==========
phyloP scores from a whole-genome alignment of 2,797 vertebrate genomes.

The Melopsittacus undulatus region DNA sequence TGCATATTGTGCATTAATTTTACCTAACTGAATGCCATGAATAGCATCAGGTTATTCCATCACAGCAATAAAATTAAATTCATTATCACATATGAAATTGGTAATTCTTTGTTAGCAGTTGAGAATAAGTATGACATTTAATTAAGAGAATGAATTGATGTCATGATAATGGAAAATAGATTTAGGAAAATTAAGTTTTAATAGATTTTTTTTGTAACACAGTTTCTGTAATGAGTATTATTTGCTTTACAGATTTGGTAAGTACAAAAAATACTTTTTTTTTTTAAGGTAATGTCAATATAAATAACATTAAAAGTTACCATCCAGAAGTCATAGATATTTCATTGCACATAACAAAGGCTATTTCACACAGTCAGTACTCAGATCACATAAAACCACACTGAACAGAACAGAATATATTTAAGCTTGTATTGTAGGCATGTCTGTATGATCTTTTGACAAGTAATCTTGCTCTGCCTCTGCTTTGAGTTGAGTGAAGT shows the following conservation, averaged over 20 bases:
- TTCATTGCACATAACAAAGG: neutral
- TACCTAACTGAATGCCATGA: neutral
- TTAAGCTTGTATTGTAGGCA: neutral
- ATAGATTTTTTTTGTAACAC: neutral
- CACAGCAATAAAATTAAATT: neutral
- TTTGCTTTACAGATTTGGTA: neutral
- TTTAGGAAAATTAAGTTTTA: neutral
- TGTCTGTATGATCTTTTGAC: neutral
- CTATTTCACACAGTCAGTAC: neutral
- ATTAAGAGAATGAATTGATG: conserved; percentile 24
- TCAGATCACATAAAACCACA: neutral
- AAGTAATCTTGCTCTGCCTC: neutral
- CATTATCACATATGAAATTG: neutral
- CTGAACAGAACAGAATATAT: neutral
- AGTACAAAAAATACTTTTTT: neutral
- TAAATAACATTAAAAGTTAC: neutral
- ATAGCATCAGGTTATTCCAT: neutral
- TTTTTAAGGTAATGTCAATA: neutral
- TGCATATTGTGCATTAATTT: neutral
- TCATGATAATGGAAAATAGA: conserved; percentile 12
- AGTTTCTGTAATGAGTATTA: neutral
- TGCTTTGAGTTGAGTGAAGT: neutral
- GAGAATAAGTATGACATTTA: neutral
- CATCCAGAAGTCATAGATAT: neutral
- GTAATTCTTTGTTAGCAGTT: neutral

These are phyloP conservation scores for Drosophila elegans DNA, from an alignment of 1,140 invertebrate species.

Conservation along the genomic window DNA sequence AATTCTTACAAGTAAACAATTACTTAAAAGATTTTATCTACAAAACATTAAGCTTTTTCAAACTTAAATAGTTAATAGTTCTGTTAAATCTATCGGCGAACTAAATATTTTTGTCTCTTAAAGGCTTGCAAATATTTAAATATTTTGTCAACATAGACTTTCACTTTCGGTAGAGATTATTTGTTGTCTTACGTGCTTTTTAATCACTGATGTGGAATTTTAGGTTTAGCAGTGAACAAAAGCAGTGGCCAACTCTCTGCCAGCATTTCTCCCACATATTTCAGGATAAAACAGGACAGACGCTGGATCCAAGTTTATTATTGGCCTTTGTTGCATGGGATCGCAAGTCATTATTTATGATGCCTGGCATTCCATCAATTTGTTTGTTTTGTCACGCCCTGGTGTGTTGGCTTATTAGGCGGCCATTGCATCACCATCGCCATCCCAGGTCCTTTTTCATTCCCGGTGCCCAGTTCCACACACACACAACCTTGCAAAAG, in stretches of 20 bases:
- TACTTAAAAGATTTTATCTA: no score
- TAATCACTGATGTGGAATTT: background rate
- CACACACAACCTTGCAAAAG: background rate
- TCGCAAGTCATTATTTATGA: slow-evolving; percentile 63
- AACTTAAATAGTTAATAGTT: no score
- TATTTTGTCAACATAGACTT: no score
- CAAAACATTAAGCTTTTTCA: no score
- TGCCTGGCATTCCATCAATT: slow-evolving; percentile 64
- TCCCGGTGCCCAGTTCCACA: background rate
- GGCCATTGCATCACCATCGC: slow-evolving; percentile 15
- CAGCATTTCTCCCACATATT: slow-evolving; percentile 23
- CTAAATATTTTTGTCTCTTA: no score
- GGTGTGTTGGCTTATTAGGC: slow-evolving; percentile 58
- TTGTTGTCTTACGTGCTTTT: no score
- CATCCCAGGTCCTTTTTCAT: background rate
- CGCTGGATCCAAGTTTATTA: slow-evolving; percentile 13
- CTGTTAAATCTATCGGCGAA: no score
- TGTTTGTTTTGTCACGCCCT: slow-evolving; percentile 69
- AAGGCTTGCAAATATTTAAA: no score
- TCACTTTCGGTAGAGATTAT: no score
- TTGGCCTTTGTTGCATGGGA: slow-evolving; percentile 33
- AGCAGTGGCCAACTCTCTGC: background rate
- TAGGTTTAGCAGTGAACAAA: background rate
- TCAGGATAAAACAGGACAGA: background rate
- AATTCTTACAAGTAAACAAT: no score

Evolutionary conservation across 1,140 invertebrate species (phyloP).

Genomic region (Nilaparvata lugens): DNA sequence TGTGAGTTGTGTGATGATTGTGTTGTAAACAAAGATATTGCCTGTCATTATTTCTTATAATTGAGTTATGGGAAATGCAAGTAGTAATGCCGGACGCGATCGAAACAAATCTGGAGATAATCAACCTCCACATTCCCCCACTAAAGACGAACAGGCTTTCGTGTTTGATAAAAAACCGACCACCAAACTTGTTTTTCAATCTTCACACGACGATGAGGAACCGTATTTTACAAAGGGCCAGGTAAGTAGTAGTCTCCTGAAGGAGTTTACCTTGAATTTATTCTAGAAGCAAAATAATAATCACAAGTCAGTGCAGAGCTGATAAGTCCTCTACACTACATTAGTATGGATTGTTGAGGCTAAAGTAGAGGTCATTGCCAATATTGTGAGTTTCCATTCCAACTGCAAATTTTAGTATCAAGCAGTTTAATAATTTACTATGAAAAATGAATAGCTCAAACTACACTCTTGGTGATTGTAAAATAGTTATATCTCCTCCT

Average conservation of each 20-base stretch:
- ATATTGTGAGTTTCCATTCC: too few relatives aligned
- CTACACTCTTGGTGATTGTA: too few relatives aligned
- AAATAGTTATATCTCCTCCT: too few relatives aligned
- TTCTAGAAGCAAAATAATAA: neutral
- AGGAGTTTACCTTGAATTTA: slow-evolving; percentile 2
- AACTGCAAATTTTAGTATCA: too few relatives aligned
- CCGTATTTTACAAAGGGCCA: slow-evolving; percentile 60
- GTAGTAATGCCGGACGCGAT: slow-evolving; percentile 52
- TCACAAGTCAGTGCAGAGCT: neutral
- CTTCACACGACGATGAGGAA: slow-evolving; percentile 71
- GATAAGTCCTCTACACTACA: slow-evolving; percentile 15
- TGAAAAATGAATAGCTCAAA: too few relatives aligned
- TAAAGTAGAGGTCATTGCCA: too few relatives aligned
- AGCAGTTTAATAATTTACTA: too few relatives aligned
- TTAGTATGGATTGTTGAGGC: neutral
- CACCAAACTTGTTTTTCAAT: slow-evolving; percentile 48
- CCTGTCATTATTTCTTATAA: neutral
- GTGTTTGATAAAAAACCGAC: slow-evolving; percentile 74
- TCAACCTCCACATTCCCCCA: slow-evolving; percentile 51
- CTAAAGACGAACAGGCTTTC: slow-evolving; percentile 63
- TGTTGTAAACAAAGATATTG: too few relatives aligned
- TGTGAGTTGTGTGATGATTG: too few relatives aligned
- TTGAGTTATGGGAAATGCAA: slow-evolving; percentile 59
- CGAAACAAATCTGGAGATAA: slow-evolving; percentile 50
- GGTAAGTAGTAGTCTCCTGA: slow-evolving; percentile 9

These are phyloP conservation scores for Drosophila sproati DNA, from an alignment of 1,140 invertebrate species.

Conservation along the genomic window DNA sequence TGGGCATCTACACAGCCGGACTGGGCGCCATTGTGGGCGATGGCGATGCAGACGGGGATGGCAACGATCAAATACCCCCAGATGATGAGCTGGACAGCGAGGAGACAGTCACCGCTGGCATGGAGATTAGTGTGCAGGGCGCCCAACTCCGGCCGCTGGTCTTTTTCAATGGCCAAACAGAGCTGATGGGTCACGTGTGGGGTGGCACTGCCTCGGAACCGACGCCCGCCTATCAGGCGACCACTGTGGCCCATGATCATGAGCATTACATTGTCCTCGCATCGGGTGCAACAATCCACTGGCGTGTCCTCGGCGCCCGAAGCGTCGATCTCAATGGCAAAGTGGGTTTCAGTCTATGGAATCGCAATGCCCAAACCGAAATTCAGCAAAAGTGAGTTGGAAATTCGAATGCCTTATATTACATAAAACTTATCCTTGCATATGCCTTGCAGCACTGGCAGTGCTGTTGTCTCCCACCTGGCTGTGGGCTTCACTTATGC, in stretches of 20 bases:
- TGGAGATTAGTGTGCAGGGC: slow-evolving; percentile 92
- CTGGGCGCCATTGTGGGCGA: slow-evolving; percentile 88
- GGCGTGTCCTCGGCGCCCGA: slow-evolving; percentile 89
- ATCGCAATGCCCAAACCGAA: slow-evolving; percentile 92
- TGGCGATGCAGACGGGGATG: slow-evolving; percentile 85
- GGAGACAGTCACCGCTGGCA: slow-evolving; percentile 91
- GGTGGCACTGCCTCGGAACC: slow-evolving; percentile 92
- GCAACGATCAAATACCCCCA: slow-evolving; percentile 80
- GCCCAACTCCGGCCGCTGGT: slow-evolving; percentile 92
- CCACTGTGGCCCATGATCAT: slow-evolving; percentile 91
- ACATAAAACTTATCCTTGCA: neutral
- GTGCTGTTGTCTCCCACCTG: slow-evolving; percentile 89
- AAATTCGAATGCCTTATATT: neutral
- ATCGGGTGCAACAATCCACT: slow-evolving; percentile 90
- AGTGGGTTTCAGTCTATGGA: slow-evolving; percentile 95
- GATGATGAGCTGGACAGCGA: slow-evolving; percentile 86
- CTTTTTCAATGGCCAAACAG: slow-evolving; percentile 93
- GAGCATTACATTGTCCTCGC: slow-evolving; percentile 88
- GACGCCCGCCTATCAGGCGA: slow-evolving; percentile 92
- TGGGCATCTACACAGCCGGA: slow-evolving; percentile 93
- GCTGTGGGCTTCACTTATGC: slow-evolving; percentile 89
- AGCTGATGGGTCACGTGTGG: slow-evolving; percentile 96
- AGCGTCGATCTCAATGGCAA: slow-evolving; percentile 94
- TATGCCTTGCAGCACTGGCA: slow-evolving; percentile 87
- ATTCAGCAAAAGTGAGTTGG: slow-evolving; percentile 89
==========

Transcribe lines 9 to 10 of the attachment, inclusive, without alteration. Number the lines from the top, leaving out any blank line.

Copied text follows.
- TTTAGGAAAATTAAGTTTTA: neutral
- TGTCTGTATGATCTTTTGAC: neutral